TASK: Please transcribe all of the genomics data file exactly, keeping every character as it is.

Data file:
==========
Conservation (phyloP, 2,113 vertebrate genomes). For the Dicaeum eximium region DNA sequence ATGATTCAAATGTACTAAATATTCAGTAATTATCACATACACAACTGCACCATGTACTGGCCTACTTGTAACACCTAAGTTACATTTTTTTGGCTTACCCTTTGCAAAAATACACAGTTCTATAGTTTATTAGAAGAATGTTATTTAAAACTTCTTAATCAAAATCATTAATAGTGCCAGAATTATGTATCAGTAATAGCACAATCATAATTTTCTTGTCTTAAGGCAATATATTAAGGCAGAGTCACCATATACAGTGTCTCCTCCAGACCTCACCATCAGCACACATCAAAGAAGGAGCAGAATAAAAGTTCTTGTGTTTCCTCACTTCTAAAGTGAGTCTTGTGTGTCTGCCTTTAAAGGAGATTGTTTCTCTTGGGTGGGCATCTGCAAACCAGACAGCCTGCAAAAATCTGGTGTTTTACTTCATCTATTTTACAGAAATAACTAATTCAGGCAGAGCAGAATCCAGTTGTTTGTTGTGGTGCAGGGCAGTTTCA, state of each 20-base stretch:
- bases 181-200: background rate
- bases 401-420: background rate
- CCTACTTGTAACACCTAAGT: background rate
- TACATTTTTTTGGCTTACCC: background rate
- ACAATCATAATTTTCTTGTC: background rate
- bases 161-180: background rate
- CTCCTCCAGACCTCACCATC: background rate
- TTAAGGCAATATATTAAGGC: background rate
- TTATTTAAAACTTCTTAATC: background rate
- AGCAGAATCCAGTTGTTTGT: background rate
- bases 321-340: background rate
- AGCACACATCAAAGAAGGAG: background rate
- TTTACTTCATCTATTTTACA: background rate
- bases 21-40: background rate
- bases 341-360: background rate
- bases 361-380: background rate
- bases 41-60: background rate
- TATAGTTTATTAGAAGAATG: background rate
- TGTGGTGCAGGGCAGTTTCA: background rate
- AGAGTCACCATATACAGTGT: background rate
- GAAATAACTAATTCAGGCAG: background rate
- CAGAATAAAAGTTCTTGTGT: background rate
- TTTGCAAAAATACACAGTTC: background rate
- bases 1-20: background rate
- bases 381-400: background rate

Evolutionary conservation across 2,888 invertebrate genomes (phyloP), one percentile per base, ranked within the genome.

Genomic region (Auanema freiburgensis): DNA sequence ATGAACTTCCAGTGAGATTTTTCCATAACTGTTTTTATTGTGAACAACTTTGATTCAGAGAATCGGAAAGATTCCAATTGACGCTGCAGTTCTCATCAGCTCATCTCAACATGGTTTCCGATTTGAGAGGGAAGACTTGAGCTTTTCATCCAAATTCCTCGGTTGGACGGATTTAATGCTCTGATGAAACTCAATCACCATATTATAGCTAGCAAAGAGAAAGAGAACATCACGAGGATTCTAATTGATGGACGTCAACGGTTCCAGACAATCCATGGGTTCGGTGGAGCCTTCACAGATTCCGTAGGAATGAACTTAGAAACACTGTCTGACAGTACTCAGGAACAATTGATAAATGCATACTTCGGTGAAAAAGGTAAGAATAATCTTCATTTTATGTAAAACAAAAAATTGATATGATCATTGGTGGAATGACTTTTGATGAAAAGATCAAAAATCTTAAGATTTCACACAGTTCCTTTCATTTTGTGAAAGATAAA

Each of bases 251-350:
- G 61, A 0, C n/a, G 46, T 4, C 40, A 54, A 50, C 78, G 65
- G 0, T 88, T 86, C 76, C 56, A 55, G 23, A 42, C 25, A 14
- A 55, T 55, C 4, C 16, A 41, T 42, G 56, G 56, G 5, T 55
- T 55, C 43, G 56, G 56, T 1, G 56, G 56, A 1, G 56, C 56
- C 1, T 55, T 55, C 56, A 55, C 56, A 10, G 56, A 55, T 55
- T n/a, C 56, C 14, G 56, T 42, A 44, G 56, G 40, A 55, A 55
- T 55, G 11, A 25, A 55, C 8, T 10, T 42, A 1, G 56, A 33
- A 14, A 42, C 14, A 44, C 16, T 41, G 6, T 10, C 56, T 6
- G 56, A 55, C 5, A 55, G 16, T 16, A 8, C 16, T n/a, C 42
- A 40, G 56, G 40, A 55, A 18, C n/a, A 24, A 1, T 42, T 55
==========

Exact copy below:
Conservation (phyloP, 2,113 vertebrate genomes). For the Dicaeum eximium region DNA sequence ATGATTCAAATGTACTAAATATTCAGTAATTATCACATACACAACTGCACCATGTACTGGCCTACTTGTAACACCTAAGTTACATTTTTTTGGCTTACCCTTTGCAAAAATACACAGTTCTATAGTTTATTAGAAGAATGTTATTTAAAACTTCTTAATCAAAATCATTAATAGTGCCAGAATTATGTATCAGTAATAGCACAATCATAATTTTCTTGTCTTAAGGCAATATATTAAGGCAGAGTCACCATATACAGTGTCTCCTCCAGACCTCACCATCAGCACACATCAAAGAAGGAGCAGAATAAAAGTTCTTGTGTTTCCTCACTTCTAAAGTGAGTCTTGTGTGTCTGCCTTTAAAGGAGATTGTTTCTCTTGGGTGGGCATCTGCAAACCAGACAGCCTGCAAAAATCTGGTGTTTTACTTCATCTATTTTACAGAAATAACTAATTCAGGCAGAGCAGAATCCAGTTGTTTGTTGTGGTGCAGGGCAGTTTCA, state of each 20-base stretch:
- bases 181-200: background rate
- bases 401-420: background rate
- CCTACTTGTAACACCTAAGT: background rate
- TACATTTTTTTGGCTTACCC: background rate
- ACAATCATAATTTTCTTGTC: background rate
- bases 161-180: background rate
- CTCCTCCAGACCTCACCATC: background rate
- TTAAGGCAATATATTAAGGC: background rate
- TTATTTAAAACTTCTTAATC: background rate
- AGCAGAATCCAGTTGTTTGT: background rate
- bases 321-340: background rate
- AGCACACATCAAAGAAGGAG: background rate
- TTTACTTCATCTATTTTACA: background rate
- bases 21-40: background rate
- bases 341-360: background rate
- bases 361-380: background rate
- bases 41-60: background rate
- TATAGTTTATTAGAAGAATG: background rate
- TGTGGTGCAGGGCAGTTTCA: background rate
- AGAGTCACCATATACAGTGT: background rate
- GAAATAACTAATTCAGGCAG: background rate
- CAGAATAAAAGTTCTTGTGT: background rate
- TTTGCAAAAATACACAGTTC: background rate
- bases 1-20: background rate
- bases 381-400: background rate

Evolutionary conservation across 2,888 invertebrate genomes (phyloP), one percentile per base, ranked within the genome.

Genomic region (Auanema freiburgensis): DNA sequence ATGAACTTCCAGTGAGATTTTTCCATAACTGTTTTTATTGTGAACAACTTTGATTCAGAGAATCGGAAAGATTCCAATTGACGCTGCAGTTCTCATCAGCTCATCTCAACATGGTTTCCGATTTGAGAGGGAAGACTTGAGCTTTTCATCCAAATTCCTCGGTTGGACGGATTTAATGCTCTGATGAAACTCAATCACCATATTATAGCTAGCAAAGAGAAAGAGAACATCACGAGGATTCTAATTGATGGACGTCAACGGTTCCAGACAATCCATGGGTTCGGTGGAGCCTTCACAGATTCCGTAGGAATGAACTTAGAAACACTGTCTGACAGTACTCAGGAACAATTGATAAATGCATACTTCGGTGAAAAAGGTAAGAATAATCTTCATTTTATGTAAAACAAAAAATTGATATGATCATTGGTGGAATGACTTTTGATGAAAAGATCAAAAATCTTAAGATTTCACACAGTTCCTTTCATTTTGTGAAAGATAAA

Each of bases 251-350:
- G 61, A 0, C n/a, G 46, T 4, C 40, A 54, A 50, C 78, G 65
- G 0, T 88, T 86, C 76, C 56, A 55, G 23, A 42, C 25, A 14
- A 55, T 55, C 4, C 16, A 41, T 42, G 56, G 56, G 5, T 55
- T 55, C 43, G 56, G 56, T 1, G 56, G 56, A 1, G 56, C 56
- C 1, T 55, T 55, C 56, A 55, C 56, A 10, G 56, A 55, T 55
- T n/a, C 56, C 14, G 56, T 42, A 44, G 56, G 40, A 55, A 55
- T 55, G 11, A 25, A 55, C 8, T 10, T 42, A 1, G 56, A 33
- A 14, A 42, C 14, A 44, C 16, T 41, G 6, T 10, C 56, T 6
- G 56, A 55, C 5, A 55, G 16, T 16, A 8, C 16, T n/a, C 42
- A 40, G 56, G 40, A 55, A 18, C n/a, A 24, A 1, T 42, T 55